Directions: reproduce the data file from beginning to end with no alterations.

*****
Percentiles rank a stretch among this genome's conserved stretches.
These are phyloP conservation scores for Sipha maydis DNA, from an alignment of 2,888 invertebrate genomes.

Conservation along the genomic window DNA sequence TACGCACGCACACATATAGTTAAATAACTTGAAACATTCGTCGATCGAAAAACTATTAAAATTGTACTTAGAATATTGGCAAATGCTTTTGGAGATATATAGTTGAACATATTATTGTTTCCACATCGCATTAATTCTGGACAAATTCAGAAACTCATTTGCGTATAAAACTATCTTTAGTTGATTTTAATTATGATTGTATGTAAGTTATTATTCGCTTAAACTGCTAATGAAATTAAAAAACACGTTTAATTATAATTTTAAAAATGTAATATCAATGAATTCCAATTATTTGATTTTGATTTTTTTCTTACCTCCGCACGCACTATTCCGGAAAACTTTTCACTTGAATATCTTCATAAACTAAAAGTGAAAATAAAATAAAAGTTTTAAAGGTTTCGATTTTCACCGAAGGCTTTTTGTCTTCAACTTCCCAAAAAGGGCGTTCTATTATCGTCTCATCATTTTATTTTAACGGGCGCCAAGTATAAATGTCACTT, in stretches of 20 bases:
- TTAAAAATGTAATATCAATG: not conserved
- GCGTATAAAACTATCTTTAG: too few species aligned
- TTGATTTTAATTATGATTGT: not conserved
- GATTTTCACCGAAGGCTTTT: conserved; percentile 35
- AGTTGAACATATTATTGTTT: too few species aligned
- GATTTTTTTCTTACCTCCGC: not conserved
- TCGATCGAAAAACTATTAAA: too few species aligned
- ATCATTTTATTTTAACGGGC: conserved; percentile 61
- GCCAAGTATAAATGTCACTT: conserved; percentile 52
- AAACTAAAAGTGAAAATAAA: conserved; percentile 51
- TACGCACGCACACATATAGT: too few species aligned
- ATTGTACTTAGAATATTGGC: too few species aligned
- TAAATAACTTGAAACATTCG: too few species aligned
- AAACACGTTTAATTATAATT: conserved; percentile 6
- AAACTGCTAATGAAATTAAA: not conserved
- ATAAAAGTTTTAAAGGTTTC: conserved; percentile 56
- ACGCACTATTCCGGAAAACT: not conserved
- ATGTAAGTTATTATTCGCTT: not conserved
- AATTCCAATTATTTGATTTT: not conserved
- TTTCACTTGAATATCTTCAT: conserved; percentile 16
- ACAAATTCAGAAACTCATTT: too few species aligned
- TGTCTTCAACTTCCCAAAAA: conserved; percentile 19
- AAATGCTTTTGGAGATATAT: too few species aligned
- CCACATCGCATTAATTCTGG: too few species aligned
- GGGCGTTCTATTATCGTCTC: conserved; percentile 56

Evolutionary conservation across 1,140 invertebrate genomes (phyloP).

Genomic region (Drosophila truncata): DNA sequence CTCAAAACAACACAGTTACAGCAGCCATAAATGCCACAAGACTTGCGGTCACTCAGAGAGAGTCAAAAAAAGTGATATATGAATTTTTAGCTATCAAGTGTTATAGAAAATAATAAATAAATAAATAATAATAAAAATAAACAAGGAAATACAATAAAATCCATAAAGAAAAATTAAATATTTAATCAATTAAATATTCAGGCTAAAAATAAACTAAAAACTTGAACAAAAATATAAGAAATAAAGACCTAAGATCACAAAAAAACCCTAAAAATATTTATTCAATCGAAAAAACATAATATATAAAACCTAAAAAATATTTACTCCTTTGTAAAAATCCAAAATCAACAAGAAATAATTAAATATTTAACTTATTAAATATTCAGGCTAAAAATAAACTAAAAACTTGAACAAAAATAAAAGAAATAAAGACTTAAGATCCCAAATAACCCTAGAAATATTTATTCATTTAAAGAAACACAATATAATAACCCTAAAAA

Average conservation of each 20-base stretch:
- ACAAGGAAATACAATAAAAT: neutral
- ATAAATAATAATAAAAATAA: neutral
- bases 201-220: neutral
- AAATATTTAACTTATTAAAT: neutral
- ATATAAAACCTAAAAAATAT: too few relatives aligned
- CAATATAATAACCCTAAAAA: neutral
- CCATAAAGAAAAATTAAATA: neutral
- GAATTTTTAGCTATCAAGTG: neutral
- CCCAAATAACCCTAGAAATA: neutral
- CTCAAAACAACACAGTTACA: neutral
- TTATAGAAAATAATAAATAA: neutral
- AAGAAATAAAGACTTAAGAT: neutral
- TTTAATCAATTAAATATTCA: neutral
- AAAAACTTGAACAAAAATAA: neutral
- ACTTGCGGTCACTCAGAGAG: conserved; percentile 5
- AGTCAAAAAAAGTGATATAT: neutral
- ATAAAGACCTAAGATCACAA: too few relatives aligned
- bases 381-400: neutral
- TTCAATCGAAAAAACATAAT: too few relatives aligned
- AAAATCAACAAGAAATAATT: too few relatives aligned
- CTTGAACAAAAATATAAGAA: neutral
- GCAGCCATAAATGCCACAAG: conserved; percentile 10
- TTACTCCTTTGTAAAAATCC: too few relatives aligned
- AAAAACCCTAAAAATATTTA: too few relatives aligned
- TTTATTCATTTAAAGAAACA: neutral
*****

Percentiles rank a stretch among this genome's conserved stretches.
These are phyloP conservation scores for Sipha maydis DNA, from an alignment of 2,888 invertebrate genomes.

Conservation along the genomic window DNA sequence TACGCACGCACACATATAGTTAAATAACTTGAAACATTCGTCGATCGAAAAACTATTAAAATTGTACTTAGAATATTGGCAAATGCTTTTGGAGATATATAGTTGAACATATTATTGTTTCCACATCGCATTAATTCTGGACAAATTCAGAAACTCATTTGCGTATAAAACTATCTTTAGTTGATTTTAATTATGATTGTATGTAAGTTATTATTCGCTTAAACTGCTAATGAAATTAAAAAACACGTTTAATTATAATTTTAAAAATGTAATATCAATGAATTCCAATTATTTGATTTTGATTTTTTTCTTACCTCCGCACGCACTATTCCGGAAAACTTTTCACTTGAATATCTTCATAAACTAAAAGTGAAAATAAAATAAAAGTTTTAAAGGTTTCGATTTTCACCGAAGGCTTTTTGTCTTCAACTTCCCAAAAAGGGCGTTCTATTATCGTCTCATCATTTTATTTTAACGGGCGCCAAGTATAAATGTCACTT, in stretches of 20 bases:
- TTAAAAATGTAATATCAATG: not conserved
- GCGTATAAAACTATCTTTAG: too few species aligned
- TTGATTTTAATTATGATTGT: not conserved
- GATTTTCACCGAAGGCTTTT: conserved; percentile 35
- AGTTGAACATATTATTGTTT: too few species aligned
- GATTTTTTTCTTACCTCCGC: not conserved
- TCGATCGAAAAACTATTAAA: too few species aligned
- ATCATTTTATTTTAACGGGC: conserved; percentile 61
- GCCAAGTATAAATGTCACTT: conserved; percentile 52
- AAACTAAAAGTGAAAATAAA: conserved; percentile 51
- TACGCACGCACACATATAGT: too few species aligned
- ATTGTACTTAGAATATTGGC: too few species aligned
- TAAATAACTTGAAACATTCG: too few species aligned
- AAACACGTTTAATTATAATT: conserved; percentile 6
- AAACTGCTAATGAAATTAAA: not conserved
- ATAAAAGTTTTAAAGGTTTC: conserved; percentile 56
- ACGCACTATTCCGGAAAACT: not conserved
- ATGTAAGTTATTATTCGCTT: not conserved
- AATTCCAATTATTTGATTTT: not conserved
- TTTCACTTGAATATCTTCAT: conserved; percentile 16
- ACAAATTCAGAAACTCATTT: too few species aligned
- TGTCTTCAACTTCCCAAAAA: conserved; percentile 19
- AAATGCTTTTGGAGATATAT: too few species aligned
- CCACATCGCATTAATTCTGG: too few species aligned
- GGGCGTTCTATTATCGTCTC: conserved; percentile 56

Evolutionary conservation across 1,140 invertebrate genomes (phyloP).

Genomic region (Drosophila truncata): DNA sequence CTCAAAACAACACAGTTACAGCAGCCATAAATGCCACAAGACTTGCGGTCACTCAGAGAGAGTCAAAAAAAGTGATATATGAATTTTTAGCTATCAAGTGTTATAGAAAATAATAAATAAATAAATAATAATAAAAATAAACAAGGAAATACAATAAAATCCATAAAGAAAAATTAAATATTTAATCAATTAAATATTCAGGCTAAAAATAAACTAAAAACTTGAACAAAAATATAAGAAATAAAGACCTAAGATCACAAAAAAACCCTAAAAATATTTATTCAATCGAAAAAACATAATATATAAAACCTAAAAAATATTTACTCCTTTGTAAAAATCCAAAATCAACAAGAAATAATTAAATATTTAACTTATTAAATATTCAGGCTAAAAATAAACTAAAAACTTGAACAAAAATAAAAGAAATAAAGACTTAAGATCCCAAATAACCCTAGAAATATTTATTCATTTAAAGAAACACAATATAATAACCCTAAAAA

Average conservation of each 20-base stretch:
- ACAAGGAAATACAATAAAAT: neutral
- ATAAATAATAATAAAAATAA: neutral
- bases 201-220: neutral
- AAATATTTAACTTATTAAAT: neutral
- ATATAAAACCTAAAAAATAT: too few relatives aligned
- CAATATAATAACCCTAAAAA: neutral
- CCATAAAGAAAAATTAAATA: neutral
- GAATTTTTAGCTATCAAGTG: neutral
- CCCAAATAACCCTAGAAATA: neutral
- CTCAAAACAACACAGTTACA: neutral
- TTATAGAAAATAATAAATAA: neutral
- AAGAAATAAAGACTTAAGAT: neutral
- TTTAATCAATTAAATATTCA: neutral
- AAAAACTTGAACAAAAATAA: neutral
- ACTTGCGGTCACTCAGAGAG: conserved; percentile 5
- AGTCAAAAAAAGTGATATAT: neutral
- ATAAAGACCTAAGATCACAA: too few relatives aligned
- bases 381-400: neutral
- TTCAATCGAAAAAACATAAT: too few relatives aligned
- AAAATCAACAAGAAATAATT: too few relatives aligned
- CTTGAACAAAAATATAAGAA: neutral
- GCAGCCATAAATGCCACAAG: conserved; percentile 10
- TTACTCCTTTGTAAAAATCC: too few relatives aligned
- AAAAACCCTAAAAATATTTA: too few relatives aligned
- TTTATTCATTTAAAGAAACA: neutral